By reducing the supply of tokens through burning, project owners can also enhance the utility of the tokens that remain. This is because, as scarcity increases, the tokens that remain have a more valuable role to play in enabling transactions, staking, or other platform features.

Benefits of token burning

A token burn is often used strategically to bring benefits to the project itself, and to holders of its native token. Meanwhile, what’s known as the proof-of-burn (POB) consensus mechanism is used to allow users to participate in a network by burning a certain amount of coins.

Blockchains powered by the PoB mechanism use it to validate transactions. What’s more, by participating in PoB, users demonstrate their commitment to the network by sacrificing some of the tokens they hold. By burning tokens, users are essentially investing in the consensus process, which brings stability and security to the blockchain. PoB is considered by many to be more environmentally friendly than other consensus mechanisms, such as proof-of-stake, because it consumes less energy.

The wider benefits of token burning include the following:

Price recovery

In situations where a token’s price has fallen and the project owners want to reverse the move, a token burn can be used to help the asset price recover. As explained above, this is a simple case of burning coins to reduce supply which should (in theory) cause prices to rise. For this to happen, however, a large quantity of tokens will need to be burned. However, if the circulating supply is approaching its maximum total, developers may be hesitant to complete a token burn.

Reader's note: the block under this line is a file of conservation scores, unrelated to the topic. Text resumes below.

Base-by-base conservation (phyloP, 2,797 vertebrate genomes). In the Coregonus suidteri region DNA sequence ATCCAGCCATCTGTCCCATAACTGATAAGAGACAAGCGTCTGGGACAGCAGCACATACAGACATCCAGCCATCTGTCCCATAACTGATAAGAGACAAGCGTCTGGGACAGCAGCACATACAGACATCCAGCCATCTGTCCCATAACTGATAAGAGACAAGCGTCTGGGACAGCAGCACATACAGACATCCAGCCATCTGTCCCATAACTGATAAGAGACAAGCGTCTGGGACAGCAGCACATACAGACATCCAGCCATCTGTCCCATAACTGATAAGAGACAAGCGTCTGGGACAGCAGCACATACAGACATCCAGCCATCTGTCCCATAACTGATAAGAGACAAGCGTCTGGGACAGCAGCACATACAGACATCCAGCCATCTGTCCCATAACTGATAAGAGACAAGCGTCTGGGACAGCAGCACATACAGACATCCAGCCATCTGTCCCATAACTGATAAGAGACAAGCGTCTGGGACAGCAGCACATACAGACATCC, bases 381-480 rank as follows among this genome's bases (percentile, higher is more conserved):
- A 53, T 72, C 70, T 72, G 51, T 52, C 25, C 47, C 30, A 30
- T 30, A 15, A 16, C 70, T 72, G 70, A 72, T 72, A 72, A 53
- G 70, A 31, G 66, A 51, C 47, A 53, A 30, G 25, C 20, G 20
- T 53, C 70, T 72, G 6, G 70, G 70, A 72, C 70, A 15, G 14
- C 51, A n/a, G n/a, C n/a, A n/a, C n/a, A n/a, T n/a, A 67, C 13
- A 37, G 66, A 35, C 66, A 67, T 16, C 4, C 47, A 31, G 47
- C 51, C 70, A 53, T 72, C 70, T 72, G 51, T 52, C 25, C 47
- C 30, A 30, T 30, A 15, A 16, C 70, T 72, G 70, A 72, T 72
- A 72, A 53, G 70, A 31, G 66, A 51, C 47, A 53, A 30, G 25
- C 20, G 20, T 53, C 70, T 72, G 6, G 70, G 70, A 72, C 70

Similar to price recovery, a token burn can help bring stability during a period of volatility for a token. First, if a token burn does cause the asset's price to rise, the positive sentiment gained from the increase could halt a period of downward selling pressure for the token. Second, often, a token burn is seen as a positive sign of a developer’s commitment to the project. This could provide another boost to the positive sentiment surrounding the project, further reducing volatility.

User incentives

Token burns can also incentivize existing users to stay involved while attracting newcomers to the project. Existing users might see the value of their token holdings rise as a token burn causes prices to increase, nudging them to continue holding for the long term. Because a token burn is considered by many to signal a developer’s long-term commitment to the project, more people may be attracted to own tokens in anticipation of a future rise in asset value.

Disadvantages of token burning

One of the major disadvantages of token burning is the potential for perceived price manipulation. Because token burns can positively impact price action, a burn event could be considered manipulative if the reasons for it and the expected outcomes are not communicated clearly. In an industry where transparency and accountability are vital, any perceived deception from a project owner could be harmful.

For project owners, it’s wise to consider the various other disadvantages before committing to a token burn.

Regulatory scrutiny

Because token burning impacts an asset’s price action, it could draw the attention of regulatory bodies eager to address manipulation and fraud. The degree of scrutiny depends on the jurisdiction, and project owners should consider the regulatory environment before going ahead with a token burn.

Limited benefits